It is the last week of August. I am seeing Susan (a fictitious patient) in my office as a referral from her family doctor. Susan is about to start kindergarten and her mom is worried about her daughter’s asthma.
I ask a few questions about Susan’s general health and development and examine her. She has not attended preschool and her mom reports that she is very shy and she cried when she went to her new school for a visit. Susan has not learned her numbers or letters and cannot yet print her name. When she does eventually speak, her words were soft and hard to understand. It is becoming clear that Susan is not ready for kindergarten.
Almost one-third of BC children eligible for kindergarten are not developmentally ready. Such children are described by Dr Clyde Hertzman as having “developmental vulnerability.”
They exhibit significant delays in their physical, socio-emotional, or language-cognitive development. A child’s early development, of course, has a significant influence upon that child’s health, well-being, learning, and behavior, and the effect spans the child’s life course. Here are some facts about the state of children’s development in British Columbia:
• “Today only 71% of BC children arrive at kindergarten meeting all the developmental benchmarks they need to thrive both now and in the future.”1
• “29% are developmentally vulnerable.”
• “At three times what it could be, the current vulnerability rate signals that BC now tolerates an unnecessary brain drain that will dramatically deplete our future stock of human capital.”
• Childhood vulnerability is rising. In 53 of 59 BC school districts, 30.35% of kindergarten children were vulnerable, up from 28.5% in 2008/9.
• “Unnecessary early vulnerability in BC is costing the provincial economy a sum of money that is 10 times the total provincial debt load.”
• Vulnerable children come from all walks of life. It is a middle-class problem, not just poverty related.
• Most childhood vulnerabilities are avoidable and preventable.
Helping children to be as healthy as they can be is hardly a new concept. The public health movement (1880–1920) brought in reforms that had an immediate and positive effect on the well-being of Canadian children and “came to regard youngsters as its most important clients.”
With prevention as the aim, the movement led to the establishment of two specialized services: one targeting infants and the other targeting school-age children. By the end of World War One, English Canadians came to recognize that intervention needed to occur prior to age six, and physicians, along with social workers, teachers, and psychologists, began to focus on the preschool years as well as the school-age years. Canada emerged as a nation characterized as having a “preoccupation with training its infants and preschoolers for proper citizenship.”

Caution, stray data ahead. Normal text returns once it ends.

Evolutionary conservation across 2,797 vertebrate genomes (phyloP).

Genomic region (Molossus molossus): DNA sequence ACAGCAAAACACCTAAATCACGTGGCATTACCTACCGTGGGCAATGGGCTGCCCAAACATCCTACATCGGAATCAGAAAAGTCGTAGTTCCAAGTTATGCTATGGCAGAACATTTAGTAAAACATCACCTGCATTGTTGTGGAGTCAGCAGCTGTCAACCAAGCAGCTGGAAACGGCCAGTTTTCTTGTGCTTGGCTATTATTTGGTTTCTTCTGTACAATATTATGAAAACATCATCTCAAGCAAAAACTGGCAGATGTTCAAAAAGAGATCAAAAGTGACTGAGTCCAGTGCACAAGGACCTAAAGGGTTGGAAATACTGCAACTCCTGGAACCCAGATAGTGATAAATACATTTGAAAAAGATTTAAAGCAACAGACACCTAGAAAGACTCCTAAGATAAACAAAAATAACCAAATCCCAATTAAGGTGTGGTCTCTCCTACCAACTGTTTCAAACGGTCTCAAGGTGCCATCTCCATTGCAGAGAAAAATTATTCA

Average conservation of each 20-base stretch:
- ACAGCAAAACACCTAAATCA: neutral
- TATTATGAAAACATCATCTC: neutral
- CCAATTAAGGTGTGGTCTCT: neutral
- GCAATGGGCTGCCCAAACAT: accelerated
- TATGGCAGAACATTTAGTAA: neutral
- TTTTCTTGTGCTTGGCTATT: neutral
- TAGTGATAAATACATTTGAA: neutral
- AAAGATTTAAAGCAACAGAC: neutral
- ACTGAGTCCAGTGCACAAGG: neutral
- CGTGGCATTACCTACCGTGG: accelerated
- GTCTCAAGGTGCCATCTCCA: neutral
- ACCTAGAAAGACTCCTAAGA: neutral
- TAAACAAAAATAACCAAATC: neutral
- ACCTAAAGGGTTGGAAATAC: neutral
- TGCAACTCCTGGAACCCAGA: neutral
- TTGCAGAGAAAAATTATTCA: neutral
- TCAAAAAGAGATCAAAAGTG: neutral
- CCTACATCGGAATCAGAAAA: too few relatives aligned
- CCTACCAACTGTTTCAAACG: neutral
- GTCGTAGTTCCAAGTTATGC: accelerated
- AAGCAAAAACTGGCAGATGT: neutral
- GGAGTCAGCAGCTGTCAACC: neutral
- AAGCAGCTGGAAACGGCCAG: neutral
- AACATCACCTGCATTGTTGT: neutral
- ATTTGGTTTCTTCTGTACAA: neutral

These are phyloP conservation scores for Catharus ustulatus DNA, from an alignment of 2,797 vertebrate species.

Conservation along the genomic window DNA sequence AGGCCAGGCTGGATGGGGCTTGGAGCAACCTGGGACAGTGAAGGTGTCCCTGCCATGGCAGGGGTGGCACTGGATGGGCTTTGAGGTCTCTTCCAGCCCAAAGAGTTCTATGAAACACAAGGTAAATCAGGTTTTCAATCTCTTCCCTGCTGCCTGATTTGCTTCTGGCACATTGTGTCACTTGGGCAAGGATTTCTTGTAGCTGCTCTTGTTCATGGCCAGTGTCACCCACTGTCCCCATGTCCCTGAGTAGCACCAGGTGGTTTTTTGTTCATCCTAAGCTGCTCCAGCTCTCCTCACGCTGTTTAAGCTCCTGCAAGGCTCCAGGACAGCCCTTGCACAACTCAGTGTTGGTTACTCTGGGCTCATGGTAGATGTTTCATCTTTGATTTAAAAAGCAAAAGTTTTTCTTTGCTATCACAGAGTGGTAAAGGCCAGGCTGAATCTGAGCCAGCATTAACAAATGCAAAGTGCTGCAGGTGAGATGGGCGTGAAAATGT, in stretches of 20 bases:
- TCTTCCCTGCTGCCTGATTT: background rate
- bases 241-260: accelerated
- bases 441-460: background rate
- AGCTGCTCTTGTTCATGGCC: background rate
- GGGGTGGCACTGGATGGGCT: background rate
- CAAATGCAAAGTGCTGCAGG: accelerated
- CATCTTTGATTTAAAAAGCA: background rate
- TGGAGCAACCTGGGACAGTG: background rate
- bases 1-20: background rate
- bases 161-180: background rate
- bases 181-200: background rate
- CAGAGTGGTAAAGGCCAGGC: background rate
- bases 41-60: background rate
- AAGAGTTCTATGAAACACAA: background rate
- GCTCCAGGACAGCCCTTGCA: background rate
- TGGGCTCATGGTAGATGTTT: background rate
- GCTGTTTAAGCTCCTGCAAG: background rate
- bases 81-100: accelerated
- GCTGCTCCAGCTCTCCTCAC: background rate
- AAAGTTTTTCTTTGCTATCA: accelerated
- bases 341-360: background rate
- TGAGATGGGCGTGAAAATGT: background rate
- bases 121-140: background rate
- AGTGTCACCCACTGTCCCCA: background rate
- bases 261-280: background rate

A century later our own government acknowledges and has planned action to reduce childhood vulnerability. In the report, 15 by 15: A Comprehensive Policy Framework for Early Human Capital Investment in BC, it is recognized that supporting children in their early years is crucial. The report illustrates the importance of early human capital investments, and as a result the Government of British Columbia’s 2009 Strategic Plan committed to “lowering the provincial rate of early vulnerability to 15% by fiscal year 2015/16.”
Healthy children are more likely to become healthy adults, thereby contributing to the future workforce and economy; as we so often hear, children are our future. Through routine health assessments, family physicians will, no doubt, encounter children with developmental issues that merit concern.
By way of a systematic approach, family physicians are perfectly positioned to identify and assess children with developmental vulnerability and assist in providing interventions that will ultimately lead to a reduction in this vulnerability. The American Academy of Pediatrics, for example, recommends children be seen routinely for “health supervision” visits.
The timing and purpose of each visit is well detailed in the AAP Policy Statement and clearly organized in the AAP publication Bright Futures: Guidelines for Health Supervision of Infants, Children, and Adolescents, third edition, which includes helpful screening questionnaires.
As a pediatrician in British Columbia, I only encounter those children who have been referred to me by my family physician colleagues. As such, I am limited in my ability to reduce childhood developmental vulnerability. I look to you to help in this regard. Children may be only 25% of the population, but are 100% of our future.
—Wilma Arruda, MD, FRCPC
Chair, Child and Youth Committee
This article has not been peer reviewed.
1. Kershaw P, Anderson L, Warburton B, et al. 15 by 15 A Comprehensive Policy Framework for Early Human Capital Investment in BC. Vancouver: Human Early Learning Partnership, University of British Columbia; 2009:1.
2. Human Early Learning Partnership (HELP). Early Development Instrument Fact Sheet. www.earlylearning.ubc.ca/wp-uploads/web.help.ubc.ca/2010/09/EDI-Fact-Sheet-PDF_2010-09-03.pdf (accessed 5 November 2010).
3. Human Early Learning Partnership (HELP). Nearly one in three BC children enter kindergarten vulnerable [news release]. 27 October 2009. www.earlylearning.ubc.ca/wp-uploads/web.help.ubc.ca/2010/01/News-Release-3rd-data-collection-Oct-27-09-2.pdf (accessed 5 November 2010).
4. Sutherland N. Children in English-Canadian Society, Framing the Twentieth-Century Consensus. Toronto: University of Toronto Press; 1978:39.
5. Strong-Boag V. Intruders in the nursery: Childcare professionals reshape the years one to five, 1920-1940. In: Parr J (ed). Childhood & Family in Canadian History. Toronto: McClelland and Stewart; 1982:160-178.
6. American Academy of Pediatrics. Recommendations for Preventive Pediatric Health Care. Pediatr 2000;105:645-646.
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